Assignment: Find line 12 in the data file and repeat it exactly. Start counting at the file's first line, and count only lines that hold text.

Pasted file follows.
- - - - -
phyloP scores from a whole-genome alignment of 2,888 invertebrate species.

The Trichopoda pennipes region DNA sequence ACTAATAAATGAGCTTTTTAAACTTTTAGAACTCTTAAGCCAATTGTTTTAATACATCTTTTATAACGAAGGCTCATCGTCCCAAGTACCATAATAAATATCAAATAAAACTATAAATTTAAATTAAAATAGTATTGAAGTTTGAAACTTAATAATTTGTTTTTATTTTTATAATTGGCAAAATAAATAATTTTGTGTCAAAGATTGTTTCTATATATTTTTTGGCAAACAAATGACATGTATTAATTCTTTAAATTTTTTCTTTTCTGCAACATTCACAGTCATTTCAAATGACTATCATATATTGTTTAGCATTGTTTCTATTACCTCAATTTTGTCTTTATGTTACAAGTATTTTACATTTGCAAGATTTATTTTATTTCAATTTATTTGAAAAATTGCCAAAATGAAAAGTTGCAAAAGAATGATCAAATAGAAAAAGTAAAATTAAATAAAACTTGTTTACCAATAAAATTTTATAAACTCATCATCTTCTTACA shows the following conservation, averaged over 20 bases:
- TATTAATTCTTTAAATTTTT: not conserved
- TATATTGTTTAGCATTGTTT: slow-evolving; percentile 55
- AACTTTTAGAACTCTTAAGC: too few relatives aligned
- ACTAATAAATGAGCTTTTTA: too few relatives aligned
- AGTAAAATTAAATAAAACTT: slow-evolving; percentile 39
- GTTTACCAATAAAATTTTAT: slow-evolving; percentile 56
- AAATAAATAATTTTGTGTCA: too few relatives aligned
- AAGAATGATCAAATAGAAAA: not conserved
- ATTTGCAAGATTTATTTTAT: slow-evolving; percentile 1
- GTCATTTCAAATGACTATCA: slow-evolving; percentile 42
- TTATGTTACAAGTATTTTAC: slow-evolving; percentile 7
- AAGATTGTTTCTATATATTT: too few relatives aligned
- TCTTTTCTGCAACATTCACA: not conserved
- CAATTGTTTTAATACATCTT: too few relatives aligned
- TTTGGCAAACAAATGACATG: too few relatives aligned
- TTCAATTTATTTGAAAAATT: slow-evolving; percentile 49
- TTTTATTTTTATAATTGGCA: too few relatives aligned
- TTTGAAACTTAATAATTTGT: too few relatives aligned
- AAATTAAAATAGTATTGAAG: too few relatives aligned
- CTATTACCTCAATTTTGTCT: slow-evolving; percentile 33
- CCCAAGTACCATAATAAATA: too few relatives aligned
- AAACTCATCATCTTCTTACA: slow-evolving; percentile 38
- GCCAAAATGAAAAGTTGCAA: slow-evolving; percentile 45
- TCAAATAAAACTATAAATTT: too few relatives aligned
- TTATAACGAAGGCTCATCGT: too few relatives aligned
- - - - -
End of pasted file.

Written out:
- GTCATTTCAAATGACTATCA: slow-evolving; percentile 42